Arthur is placed at the center of the script's melodrama, but as a character, he can only advance the story so far. Two-thirds of the way through Blue Denim, with Arthur's sister's bridal party as a backdrop, Arthur struggle and fails to tell his parents that Janet is on her way to get an abortion. Arthur becomes ineffectual as a character and is unable to advance the plot because, as his wise-cracking friend Ernie points out, he lacks the guts to simply confront his parents and say he needs help because he got a girl pregnant. For the sake of the story, Arthur's crippling inability to admit to anyone that he got Janet pregnant is frustrating because his indecision stalls the plot. The viewer is left only with Arthur's display of weakness, which is never redeemed. After the film ends, Arthur learns no greater lesson about courage or reaching out for help when it's necessary. Blue Denim tries to fill the teen melodrama shoes created by films like Rebel Without a Cause, but De Wilde lacks the edge that James Dean brought to his roles.
Without giving away many plot details, it is Ernie who has the guts to reach out for help, and it is Arthur's supposedly emotionally distant father who races through the night to rescue Janet from a back alley abortionist. Arthur simply waits nervously in the back seat. The film contends that abortion is wrong, but its pro-life message is not weighed down with the political and religious baggage surrounding discussions about abortion.
Arthur argues with Ernie at one point that abortion cannot be wrong if the fetus has no name or heartbeat, but Ernie simply shoots back, "But it's alive." Later, Ernie argues with Arthur that abortion is wrong because the procedure is performed illegally, and a doctor may easily make a mistake. The film's stance against abortion, a word that is curiously never uttered in the film, comes from a practical position involving the safety of life.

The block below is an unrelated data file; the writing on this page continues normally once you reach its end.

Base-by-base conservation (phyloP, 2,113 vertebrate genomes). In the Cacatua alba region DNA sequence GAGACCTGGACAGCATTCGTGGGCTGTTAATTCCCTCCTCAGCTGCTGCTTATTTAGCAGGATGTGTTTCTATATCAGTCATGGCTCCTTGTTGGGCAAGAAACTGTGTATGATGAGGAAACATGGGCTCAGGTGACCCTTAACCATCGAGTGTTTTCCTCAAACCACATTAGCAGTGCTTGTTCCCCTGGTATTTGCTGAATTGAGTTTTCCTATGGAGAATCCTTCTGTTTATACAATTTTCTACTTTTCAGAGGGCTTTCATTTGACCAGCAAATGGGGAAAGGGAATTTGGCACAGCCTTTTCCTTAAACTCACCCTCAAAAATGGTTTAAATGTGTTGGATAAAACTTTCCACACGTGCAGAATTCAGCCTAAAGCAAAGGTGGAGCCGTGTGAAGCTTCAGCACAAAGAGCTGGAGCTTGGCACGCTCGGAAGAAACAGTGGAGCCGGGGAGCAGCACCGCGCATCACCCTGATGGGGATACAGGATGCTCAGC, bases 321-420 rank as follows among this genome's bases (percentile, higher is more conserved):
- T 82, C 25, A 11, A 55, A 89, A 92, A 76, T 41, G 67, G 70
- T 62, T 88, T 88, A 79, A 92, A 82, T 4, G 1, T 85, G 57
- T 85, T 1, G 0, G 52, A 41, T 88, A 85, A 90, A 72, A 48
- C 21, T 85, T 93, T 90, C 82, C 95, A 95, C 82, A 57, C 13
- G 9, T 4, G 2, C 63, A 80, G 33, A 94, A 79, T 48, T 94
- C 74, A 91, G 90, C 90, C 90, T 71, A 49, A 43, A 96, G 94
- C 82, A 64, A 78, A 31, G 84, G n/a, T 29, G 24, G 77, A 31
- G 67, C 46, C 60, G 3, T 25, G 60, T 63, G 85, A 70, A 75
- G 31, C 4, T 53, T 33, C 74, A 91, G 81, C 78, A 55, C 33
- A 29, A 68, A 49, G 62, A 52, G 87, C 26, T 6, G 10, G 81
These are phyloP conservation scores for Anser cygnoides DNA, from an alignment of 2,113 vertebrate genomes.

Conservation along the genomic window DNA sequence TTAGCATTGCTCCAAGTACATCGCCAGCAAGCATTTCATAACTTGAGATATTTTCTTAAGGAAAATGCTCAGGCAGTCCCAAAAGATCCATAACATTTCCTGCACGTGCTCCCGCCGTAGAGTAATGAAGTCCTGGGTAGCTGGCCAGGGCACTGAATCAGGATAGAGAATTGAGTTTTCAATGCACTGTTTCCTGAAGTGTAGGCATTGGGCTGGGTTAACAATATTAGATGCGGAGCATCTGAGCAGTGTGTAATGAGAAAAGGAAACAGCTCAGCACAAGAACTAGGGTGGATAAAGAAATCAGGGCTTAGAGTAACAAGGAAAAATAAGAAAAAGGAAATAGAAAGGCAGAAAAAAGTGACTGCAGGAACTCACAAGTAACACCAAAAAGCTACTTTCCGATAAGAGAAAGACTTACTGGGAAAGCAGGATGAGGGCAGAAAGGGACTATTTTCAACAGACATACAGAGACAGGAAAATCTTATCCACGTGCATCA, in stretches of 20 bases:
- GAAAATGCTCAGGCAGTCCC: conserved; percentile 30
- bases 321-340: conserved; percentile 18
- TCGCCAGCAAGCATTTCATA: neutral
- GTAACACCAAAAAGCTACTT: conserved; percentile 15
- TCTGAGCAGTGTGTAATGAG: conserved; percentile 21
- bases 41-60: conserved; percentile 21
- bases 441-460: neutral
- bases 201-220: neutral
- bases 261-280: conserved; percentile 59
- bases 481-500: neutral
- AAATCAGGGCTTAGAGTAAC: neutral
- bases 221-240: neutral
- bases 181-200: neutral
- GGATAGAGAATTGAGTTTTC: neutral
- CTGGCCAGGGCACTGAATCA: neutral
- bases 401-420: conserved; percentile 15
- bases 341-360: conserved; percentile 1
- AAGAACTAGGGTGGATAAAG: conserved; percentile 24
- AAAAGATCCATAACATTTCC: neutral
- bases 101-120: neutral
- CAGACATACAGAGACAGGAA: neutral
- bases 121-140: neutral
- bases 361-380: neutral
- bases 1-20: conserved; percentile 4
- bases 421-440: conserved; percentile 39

Without being preachy, the film also takes a stance not only against abortion but also the idea of teen pregnancy itself. Regarding teen pregnancy, Arthur's father says gravely near the end of Blue Denim, "These kids out themselves in a straight jacket for the rest of their lives."
Blue Denim director Philip Dunne lacked the visual flair of contemporary filmmakers like Nicholas Ray and Douglas Sirk, whose melodramas were punctuated with emotionally visceral images. Great melodramatic moments in Blue Denim involve Janet and Arthur struggling to come to terms with their lost innocence and the emotional state in which their pregnancy has left them. While staid in some parts, the emotional conviction that both actors bring to these moments make the film engaging.
Audio: The DVD has a basic but clear 2.0 stereo soundtrack. There are no pops or the kinds of distortion a viewer may associate with older films. The sound spreads nicely across multispeaker systems.